Alongside the exhortation to draw near into the holiest is the call to go forth to Christ outside the camp. What is this outside place? It is the place of reproach (see Heb. 13: 13). Christians therefore, ought to seek no place of honour on earth, no position of reputation and no outward distinction. The Jews might once have looked for these, and rightly so. Through unfaithfulness they have lost all (we do not meet the camp of the saints again until Rev. 20: 9), but Christians, rather than being promoted in their place, are called to join Him who “suffered without the gate” (Heb. 13: 12). The Lord had no place here (see Ps. 41: 5), and therefore neither should those who now belong to Him. The Church was not called to take the place of the camp when the Jews lost their standing—instead, Christians are to “go forth to him without the camp, bearing his reproach” (Heb. 13: 13). No doubt this instruction would have a particular resonance with those that had been Jews, but the Christian position nonetheless applies to all: they are not only exhorted to draw near within but also to go forth to Him without the camp.

   The two truths flow together, and what God has thus joined, let no man dare to separate. Indeed, receiving the privilege of access into the holiest of all conveys with it an obligation to follow the Lord Jesus as the One who suffered without the gate. Thus if you value your title to draw near within the sanctuary, then do not shrink from going forth without the camp. Both are equally your place while journeying through the wilderness that is this world. If your faith leads you to Christ in the true and heavenly sanctuary, remember that to you “has been given, as regards Christ, not only the believing on him but the suffering for him also” (Phil 1: 29). Let us be then with Christ in faith both inside the veil and outside the camp.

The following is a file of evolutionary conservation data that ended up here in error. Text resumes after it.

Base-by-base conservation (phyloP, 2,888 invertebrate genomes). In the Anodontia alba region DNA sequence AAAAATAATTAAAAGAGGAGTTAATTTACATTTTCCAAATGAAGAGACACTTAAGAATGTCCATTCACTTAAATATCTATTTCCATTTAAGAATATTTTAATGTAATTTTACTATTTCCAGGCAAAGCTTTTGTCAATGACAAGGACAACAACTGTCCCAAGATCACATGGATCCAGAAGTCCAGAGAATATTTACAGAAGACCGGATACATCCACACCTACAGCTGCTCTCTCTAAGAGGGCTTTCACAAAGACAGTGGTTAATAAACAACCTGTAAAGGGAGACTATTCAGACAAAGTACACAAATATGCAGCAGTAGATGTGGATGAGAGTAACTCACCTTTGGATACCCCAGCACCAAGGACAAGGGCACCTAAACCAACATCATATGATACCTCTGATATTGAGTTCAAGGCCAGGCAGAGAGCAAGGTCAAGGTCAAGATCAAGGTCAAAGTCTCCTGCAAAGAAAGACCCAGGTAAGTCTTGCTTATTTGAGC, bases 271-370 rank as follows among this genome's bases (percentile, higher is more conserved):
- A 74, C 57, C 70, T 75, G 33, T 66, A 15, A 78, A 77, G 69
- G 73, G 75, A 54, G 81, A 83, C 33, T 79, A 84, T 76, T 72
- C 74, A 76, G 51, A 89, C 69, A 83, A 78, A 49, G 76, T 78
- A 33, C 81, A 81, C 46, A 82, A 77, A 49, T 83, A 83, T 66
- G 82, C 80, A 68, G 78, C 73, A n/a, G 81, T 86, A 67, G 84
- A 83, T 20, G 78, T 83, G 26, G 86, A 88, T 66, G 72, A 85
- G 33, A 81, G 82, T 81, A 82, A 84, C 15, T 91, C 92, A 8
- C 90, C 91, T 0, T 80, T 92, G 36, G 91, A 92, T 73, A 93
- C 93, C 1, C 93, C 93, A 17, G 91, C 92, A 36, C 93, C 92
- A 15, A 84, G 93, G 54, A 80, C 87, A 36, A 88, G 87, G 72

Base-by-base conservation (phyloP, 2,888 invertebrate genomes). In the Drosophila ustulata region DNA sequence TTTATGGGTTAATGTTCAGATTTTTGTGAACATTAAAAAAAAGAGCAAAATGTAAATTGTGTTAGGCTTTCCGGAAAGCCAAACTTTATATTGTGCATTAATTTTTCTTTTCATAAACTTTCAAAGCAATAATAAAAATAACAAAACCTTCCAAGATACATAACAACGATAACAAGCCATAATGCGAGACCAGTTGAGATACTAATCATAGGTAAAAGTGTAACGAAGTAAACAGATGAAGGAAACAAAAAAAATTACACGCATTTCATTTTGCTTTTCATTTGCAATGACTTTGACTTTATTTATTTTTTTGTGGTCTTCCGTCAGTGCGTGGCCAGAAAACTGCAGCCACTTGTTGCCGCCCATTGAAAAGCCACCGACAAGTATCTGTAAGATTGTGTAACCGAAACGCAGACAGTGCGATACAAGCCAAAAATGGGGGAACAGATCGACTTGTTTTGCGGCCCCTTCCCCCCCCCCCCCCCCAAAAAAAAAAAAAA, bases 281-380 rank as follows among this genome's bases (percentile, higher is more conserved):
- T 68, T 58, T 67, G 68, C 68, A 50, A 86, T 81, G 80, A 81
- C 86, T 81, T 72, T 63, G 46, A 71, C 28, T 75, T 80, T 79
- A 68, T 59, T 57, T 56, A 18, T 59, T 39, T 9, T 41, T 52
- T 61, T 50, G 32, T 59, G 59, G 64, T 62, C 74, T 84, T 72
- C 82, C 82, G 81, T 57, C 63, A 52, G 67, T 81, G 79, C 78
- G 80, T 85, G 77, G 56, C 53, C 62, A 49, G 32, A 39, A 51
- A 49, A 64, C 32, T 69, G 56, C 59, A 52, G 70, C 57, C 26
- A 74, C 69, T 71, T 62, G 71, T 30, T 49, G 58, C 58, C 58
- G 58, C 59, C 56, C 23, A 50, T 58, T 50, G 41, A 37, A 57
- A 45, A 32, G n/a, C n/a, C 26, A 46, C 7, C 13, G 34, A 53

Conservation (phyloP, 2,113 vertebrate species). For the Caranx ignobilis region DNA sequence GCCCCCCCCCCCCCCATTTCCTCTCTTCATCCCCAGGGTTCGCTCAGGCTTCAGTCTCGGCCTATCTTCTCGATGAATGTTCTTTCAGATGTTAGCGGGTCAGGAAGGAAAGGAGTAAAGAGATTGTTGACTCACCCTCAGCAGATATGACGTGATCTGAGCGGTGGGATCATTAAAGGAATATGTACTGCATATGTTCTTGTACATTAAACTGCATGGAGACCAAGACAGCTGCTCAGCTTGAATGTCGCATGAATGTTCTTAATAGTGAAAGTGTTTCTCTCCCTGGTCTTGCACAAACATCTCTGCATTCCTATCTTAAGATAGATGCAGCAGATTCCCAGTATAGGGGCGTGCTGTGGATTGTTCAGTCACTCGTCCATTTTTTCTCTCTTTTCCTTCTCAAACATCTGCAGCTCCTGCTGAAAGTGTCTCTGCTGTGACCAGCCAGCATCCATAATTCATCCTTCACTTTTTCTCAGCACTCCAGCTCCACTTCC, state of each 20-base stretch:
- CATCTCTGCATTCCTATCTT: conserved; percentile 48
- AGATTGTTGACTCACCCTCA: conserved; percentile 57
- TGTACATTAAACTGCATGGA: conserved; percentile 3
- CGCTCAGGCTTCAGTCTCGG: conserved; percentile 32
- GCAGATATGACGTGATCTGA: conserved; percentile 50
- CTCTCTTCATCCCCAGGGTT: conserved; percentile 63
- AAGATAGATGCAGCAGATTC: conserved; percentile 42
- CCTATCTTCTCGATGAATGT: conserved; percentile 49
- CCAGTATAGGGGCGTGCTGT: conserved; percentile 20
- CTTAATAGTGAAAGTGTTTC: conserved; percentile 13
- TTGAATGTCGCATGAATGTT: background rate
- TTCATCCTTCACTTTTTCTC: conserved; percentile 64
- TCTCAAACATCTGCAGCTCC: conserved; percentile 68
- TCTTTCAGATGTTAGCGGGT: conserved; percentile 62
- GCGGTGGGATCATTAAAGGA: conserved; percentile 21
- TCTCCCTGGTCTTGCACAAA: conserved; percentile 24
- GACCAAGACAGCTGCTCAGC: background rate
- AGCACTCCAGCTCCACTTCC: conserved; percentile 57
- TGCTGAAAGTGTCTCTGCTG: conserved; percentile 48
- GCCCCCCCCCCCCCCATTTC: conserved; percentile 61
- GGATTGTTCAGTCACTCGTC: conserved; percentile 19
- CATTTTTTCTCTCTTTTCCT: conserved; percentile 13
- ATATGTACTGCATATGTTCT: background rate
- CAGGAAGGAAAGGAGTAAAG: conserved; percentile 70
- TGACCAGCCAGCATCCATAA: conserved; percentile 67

By and large, Christendom has reversed all this. In theological eyes it is presumptuous to speak of drawing near into the holiest while we are on earth. God remains remote, and is addressed in language that betrays this: ‘Almighty God’, ‘Most High God’ and so on. The true Christian position is to know God as my Father (see John 20: 17), and in that place of nearness, to worship Him “in spirit and truth” (John 4: 23). Is this presumptuous? Not at all. It is rather the obedience of faith. Indeed, to not approach as God bids us is to doubt the new and living way—to say, in essence, that we do not really believe what Christ has done.

   Again, how many have any real understanding of being “strangers and sojourners on the earth” (Heb. 11: 13)? Is it not true that many elements in the professing Church crave instead an official place and recognition down here, and seek acceptance as part of ‘society’ and the normal fabric of this world? Thus, at one end of the scale, there are the ‘national’ churches, and at the other end, are so–called ‘community’ churches. Do not all of these, in principle, belong to the camp? How does any of this fit with Paul’s remark as to himself and his companions that “we are become as [the] offscouring of the world” (1 Cor 4: 13)? Our proper position is reproach not recognition. Let me ask you, was the cross of Christ a respectable thing? Was it looked on as such when He suffered without the gate of Jerusalem? Beloved friends, your place on earth is that place of scorn. Furthermore, if you really and truly enjoy the nearness of the heavenly sanctuary, then that will strengthen your faith to go forth to Christ without the camp. As the Scripture says, not only was the blood was brought into the holiest, but the bodies were also burned without the camp (see Heb. 13: 11). Therefore, during the little while that you are on earth, be not ashamed of His rejection: shrink not from the call to be with Christ outside.